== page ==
Hanukkah stabbing suspect charged with hate crimes in New York | News | DW | 30.12.2019
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Hanukkah stabbing suspect charged with hate crimes in New York

Investigators found anti-Semitic journal entries and internet searches while inspecting the suspect's home. The suspect's family has said he has a history of mental illness and had not been taking his medication.

Authorities in the US State of New York said on Monday that they would be pursuing hate crimes charges against a man believed to have stabbed five people celebrating Hanukkah two days earlier.

37-year-old Grafton E. Thomas is expected to appear in court later in the day to face five counts of obstructing the free exercise of religious beliefs by attempting to kill with a dangerous weapon and causing injuries. Adding hate crime charges to a violent offense can significantly increase the amount of possible jail time.

Read more: Donald Trump condemns anti-Semitism 'scourge'

Thomas is accused of having gone on a stabbing rampage at the home of an Orthodox Jewish rabbi in Monsey, New York, about 30 miles (48 km) north of New York City. He injured five people with what has been described as a machete. Four of the five victims have been released from local hospitals, while the fifth was still undergoing treatment for a skull fracture.

Dozens of people had been celebrating Hanukkah at the home of Rabbi Chaim Rottenberg. The victims have not been named by police.

The criminal complaint against Thomas says that investigators found journals containing anti-Semitic language as well as internet searches about anti-Semitism, Adolf Hitler, and nearby synagogues.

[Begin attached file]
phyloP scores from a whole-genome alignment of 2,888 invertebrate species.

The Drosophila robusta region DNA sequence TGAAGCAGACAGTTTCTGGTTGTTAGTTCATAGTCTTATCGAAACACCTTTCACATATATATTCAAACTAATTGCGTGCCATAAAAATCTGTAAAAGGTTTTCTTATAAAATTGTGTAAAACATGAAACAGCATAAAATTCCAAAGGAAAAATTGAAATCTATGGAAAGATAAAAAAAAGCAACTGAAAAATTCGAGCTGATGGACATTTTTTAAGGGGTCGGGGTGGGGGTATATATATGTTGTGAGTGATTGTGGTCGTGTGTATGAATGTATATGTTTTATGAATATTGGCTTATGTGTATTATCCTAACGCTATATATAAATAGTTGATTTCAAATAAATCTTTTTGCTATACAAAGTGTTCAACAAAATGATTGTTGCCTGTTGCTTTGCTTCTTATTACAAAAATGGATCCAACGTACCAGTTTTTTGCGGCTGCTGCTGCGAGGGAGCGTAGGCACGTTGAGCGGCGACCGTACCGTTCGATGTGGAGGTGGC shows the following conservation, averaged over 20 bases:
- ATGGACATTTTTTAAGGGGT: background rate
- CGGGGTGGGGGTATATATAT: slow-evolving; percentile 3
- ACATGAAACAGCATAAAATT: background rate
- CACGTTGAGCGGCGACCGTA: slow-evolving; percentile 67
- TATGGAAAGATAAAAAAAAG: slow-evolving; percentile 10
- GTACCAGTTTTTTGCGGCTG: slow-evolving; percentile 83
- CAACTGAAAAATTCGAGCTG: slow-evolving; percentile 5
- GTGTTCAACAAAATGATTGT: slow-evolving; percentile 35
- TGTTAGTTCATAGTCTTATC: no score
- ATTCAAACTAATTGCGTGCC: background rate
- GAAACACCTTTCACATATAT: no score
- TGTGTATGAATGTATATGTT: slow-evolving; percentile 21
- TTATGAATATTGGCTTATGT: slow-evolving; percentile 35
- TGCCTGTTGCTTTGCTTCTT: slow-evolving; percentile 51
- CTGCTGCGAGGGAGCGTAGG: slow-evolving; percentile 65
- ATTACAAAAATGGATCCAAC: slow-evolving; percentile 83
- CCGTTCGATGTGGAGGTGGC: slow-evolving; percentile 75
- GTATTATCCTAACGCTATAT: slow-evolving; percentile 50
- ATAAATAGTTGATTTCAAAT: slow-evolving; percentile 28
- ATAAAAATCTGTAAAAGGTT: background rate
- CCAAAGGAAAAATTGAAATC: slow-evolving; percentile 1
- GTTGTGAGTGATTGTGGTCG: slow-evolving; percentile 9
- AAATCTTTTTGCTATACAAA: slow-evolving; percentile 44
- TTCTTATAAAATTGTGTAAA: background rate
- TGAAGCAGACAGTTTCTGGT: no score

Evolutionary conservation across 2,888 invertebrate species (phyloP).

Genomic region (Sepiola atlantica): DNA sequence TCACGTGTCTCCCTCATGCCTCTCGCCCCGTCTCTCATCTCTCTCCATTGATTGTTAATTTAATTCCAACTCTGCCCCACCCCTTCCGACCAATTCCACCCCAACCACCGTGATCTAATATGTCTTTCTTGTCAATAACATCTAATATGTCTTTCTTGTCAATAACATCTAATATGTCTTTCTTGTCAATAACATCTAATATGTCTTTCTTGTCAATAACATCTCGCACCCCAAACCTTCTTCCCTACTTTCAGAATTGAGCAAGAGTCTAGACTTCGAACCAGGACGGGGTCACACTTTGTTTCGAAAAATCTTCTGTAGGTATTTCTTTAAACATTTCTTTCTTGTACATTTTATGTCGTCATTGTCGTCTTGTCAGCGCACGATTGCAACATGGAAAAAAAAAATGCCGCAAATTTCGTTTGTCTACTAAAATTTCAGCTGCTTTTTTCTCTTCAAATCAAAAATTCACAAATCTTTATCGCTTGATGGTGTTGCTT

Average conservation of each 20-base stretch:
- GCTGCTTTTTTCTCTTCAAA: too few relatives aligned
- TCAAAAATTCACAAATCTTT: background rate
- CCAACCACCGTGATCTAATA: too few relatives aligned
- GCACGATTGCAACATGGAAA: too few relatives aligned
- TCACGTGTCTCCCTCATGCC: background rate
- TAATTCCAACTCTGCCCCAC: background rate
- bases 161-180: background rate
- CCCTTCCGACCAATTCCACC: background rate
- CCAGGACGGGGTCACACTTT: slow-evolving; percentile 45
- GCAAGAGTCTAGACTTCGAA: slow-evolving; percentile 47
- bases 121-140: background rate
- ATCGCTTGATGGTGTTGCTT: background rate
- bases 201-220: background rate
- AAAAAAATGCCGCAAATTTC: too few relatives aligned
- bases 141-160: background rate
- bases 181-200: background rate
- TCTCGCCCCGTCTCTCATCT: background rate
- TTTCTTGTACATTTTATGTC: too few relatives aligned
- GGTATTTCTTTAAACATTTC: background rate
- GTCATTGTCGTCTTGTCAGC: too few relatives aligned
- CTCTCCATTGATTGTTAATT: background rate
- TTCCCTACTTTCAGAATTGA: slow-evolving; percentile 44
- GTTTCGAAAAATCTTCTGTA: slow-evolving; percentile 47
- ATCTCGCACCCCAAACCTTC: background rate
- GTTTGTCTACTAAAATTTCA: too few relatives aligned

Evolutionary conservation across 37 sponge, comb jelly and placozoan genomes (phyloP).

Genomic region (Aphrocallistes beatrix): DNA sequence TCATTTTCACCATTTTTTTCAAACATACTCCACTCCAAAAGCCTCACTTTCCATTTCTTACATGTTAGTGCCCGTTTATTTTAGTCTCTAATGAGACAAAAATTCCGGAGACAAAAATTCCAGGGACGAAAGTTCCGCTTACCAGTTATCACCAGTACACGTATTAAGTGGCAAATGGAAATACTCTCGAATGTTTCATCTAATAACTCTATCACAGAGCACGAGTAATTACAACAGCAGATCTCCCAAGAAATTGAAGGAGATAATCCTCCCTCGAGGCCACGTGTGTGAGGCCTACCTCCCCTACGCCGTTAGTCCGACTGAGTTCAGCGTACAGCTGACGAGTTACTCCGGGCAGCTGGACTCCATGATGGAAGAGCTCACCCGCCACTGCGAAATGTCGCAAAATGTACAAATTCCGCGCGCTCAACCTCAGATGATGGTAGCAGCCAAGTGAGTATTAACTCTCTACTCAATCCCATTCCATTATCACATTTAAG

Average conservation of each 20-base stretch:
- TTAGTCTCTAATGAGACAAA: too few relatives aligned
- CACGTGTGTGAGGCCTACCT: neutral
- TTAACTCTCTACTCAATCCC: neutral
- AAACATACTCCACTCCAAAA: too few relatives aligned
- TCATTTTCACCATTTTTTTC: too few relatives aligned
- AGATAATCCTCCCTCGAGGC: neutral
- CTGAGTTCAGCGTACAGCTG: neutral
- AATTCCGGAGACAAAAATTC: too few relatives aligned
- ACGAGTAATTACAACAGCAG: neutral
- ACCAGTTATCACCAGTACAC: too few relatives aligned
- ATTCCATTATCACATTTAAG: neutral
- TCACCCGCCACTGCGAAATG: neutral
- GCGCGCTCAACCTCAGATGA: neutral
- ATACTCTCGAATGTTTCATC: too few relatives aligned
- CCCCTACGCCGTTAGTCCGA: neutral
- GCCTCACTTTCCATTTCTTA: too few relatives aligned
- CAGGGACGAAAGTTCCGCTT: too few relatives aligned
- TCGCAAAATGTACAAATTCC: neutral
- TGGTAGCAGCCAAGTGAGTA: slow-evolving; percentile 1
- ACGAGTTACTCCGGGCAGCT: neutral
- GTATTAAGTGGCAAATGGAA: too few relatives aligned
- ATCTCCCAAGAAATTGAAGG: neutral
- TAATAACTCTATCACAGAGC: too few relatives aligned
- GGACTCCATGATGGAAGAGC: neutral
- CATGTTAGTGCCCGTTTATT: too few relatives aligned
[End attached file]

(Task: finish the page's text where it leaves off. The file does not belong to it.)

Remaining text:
The suspect's internet history also revealed that someone had read an article titled "New York City Increases Police Presence in Jewish Neighborhoods After Possible Anti-Semitic Attacks. Here's What To Know."

'A long history of mental illness'

Thomas' family issued a statement saying that he had long suffered from mental illness.

"Grafton Thomas has a long history of mental illness and hospitalizations. He has no history of like violent acts and no convictions for any crime,'' his family said late Sunday in a statement issued by attorney Michael Sussman. "He has no known history of anti-Semitism and was raised in a home which embraced and respected all religions and races. He is not a member of any hate groups.''

Read more: New York boosts policing after 'despicable' anti-Semitic attacks on Hanukkah

In court papers from an eviction in 2013, Thomas said he suffered from schizophrenia, depression, and anxiety and described his symptoms as "spontaneous and untamed.''

His aunt told the Associated Press that he had recently stopped taking his medication and had not been seen for a week.

On Sunday, Thomas pleaded not guilty to five counts of attempted murder and one count of attempted burglary.

New York Governor Andrew Cuomo called the attack domestic terrorism, saying those carrying out anti-Semitic attacks were "trying to inflict fear. They are motivated by hate.”

es/rc (AP, Reuters)

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